PI: Simon Hands, University of Liverpool
The Thirring Model describes relativistic fermions moving in a two-dimensional plane and interacting via a contact term between covariantly conserved currents. The physical system it most resembles is that of low-energy electronic excitations in graphene. For free electrons at half-filling on a honeycomb lattice, conduction and valance bands form cones just touching at their vertices at two “Dirac points” lying within the first Brillouin zone. Since the density of states vanishes, and the effective fine structure constant is boosted by a factor vF/c≈1/300, where the pitch of the cones vF is the Fermi velocity, the resulting physics is described by a strongly-interacting relativistic quantum field theory, with equal likelihood of exciting electrons or holes.
Besides possible applications in layered condensed matter systems, the Thirring model is of interest in its own right, as possibly the simplest relativistic theory of fermions requiring a computational solution. A major question is whether or not for sufficient interaction strength a bilinear condensate <ψψ> forms, restructuring the ground state and causing a gap to form between the conduction and valence bands, resulting in a phase transition from semimetal to insulator – this process is precisely analogous to chiral symmetry breaking in QCD. It is anticipated that this can occur if the number of fermion species N lies below some critical Nc: accurate determination of Nc requires control over non-perturbative quantum field theory.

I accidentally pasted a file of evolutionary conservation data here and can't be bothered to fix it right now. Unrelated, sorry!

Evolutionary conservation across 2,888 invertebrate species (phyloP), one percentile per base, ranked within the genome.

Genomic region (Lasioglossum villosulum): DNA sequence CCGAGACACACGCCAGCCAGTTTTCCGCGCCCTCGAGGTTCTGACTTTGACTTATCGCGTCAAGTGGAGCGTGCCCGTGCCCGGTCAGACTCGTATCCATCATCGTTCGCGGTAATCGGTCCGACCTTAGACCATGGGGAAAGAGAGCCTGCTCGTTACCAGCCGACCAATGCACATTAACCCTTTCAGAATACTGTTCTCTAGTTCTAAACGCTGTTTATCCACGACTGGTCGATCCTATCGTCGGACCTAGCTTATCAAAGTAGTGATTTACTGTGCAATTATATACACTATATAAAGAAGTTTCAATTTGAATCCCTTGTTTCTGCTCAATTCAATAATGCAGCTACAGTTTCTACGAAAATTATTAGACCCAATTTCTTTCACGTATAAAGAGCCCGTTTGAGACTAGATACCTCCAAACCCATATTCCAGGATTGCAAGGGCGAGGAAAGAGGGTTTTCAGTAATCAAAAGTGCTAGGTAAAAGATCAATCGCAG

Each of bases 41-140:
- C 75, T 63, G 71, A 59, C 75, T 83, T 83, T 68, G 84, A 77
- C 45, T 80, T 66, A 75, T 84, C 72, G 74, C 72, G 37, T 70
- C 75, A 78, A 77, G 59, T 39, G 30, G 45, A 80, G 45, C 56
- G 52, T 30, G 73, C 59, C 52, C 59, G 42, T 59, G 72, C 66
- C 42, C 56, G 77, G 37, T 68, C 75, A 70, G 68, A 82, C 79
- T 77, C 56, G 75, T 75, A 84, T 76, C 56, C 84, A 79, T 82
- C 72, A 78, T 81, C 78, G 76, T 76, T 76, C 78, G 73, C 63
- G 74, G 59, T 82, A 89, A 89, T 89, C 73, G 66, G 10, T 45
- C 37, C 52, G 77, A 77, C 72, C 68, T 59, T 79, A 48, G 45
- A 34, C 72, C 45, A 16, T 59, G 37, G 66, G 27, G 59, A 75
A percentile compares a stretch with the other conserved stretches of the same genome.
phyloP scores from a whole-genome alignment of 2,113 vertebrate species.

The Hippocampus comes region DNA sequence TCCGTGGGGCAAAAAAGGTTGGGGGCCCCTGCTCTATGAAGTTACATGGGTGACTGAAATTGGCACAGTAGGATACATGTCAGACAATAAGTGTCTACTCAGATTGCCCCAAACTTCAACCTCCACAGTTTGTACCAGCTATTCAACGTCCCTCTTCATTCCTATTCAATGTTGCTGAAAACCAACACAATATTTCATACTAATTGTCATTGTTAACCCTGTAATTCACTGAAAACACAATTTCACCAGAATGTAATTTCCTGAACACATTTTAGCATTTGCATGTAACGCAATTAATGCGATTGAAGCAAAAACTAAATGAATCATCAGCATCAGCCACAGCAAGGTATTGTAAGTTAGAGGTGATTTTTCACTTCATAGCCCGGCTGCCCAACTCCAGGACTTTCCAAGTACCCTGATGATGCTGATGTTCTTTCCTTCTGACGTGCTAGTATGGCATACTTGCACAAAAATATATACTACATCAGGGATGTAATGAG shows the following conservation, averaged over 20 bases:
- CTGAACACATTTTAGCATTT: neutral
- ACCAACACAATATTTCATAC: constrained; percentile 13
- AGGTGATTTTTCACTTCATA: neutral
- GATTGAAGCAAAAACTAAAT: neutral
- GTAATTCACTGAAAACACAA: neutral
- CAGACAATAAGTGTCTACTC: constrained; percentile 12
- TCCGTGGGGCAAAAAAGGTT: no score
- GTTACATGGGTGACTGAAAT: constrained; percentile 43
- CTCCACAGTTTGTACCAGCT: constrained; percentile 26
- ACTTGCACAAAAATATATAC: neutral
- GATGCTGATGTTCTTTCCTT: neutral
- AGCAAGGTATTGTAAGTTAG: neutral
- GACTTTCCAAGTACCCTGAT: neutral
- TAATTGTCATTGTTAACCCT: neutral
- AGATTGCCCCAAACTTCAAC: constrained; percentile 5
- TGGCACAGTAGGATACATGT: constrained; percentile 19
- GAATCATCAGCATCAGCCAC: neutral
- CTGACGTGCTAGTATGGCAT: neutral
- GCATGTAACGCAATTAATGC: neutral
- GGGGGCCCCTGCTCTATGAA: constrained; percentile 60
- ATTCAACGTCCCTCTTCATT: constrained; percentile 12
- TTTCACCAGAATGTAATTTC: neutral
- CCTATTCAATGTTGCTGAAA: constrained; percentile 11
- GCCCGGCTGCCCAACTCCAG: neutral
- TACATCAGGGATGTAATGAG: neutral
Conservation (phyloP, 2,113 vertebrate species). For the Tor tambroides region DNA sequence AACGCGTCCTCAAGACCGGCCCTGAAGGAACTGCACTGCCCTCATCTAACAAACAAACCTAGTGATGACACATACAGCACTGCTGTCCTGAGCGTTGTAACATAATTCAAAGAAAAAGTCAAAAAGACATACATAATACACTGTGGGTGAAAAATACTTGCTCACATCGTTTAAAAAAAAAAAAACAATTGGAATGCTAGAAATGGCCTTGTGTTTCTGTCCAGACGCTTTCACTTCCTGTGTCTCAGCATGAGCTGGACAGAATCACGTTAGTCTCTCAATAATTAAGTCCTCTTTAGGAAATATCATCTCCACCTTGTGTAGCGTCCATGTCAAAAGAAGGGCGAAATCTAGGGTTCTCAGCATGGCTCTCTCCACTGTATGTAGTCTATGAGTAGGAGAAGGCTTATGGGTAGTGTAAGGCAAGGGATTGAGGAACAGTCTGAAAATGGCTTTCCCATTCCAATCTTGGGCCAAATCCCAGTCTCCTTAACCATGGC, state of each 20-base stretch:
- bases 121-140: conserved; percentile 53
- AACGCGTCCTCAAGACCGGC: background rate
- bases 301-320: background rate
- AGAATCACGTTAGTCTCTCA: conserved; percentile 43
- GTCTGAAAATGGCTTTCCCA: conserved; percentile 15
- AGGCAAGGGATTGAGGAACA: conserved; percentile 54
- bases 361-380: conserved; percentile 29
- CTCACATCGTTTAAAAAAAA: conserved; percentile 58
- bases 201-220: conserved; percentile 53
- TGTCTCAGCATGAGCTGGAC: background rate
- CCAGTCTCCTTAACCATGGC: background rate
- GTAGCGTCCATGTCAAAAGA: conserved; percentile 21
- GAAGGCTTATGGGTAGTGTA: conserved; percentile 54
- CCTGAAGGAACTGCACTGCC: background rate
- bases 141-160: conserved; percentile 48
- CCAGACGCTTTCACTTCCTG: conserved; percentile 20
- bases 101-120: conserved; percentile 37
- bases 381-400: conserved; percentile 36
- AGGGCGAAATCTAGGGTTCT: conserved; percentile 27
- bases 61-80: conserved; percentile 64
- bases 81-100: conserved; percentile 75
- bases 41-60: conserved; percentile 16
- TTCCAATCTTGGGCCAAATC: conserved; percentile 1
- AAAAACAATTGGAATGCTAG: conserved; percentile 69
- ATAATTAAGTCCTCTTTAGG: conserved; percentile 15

In lattice field theory, the problem requires a precise rendering of the correct U(2N) fermion global symmetries. We use Domain Wall Fermion formulation, in which U(2N) GInsparg-Wilson symmetries are recovered in the limit that the wall separation Ls→∞. Simulations have been performed using the RHMC algorithm on 163 systems with Ls ranging from 8 to 80. At strong couplings g2 and light fermion masses m recovery of GW symmetry is slow – nonetheless our data for <ψψ> as a function of g2, m are well-fitted by an equation of state which assumes a continuous symmetry-breaking transition with non-mean field theory critical exponents at a critical βc≡agc-2≈0.28 (see figure), characteristic of an interacting conformal field theory.
A major outcome of the project is the confirmation that the critical number of flavors for symmetry breaking in the Thirring model Nc >1. This is a significant step towards understanding strongly-interacting fermions from first principles. We are now calculating propagators to understand the quasiparticle and bound-state excitation spectra.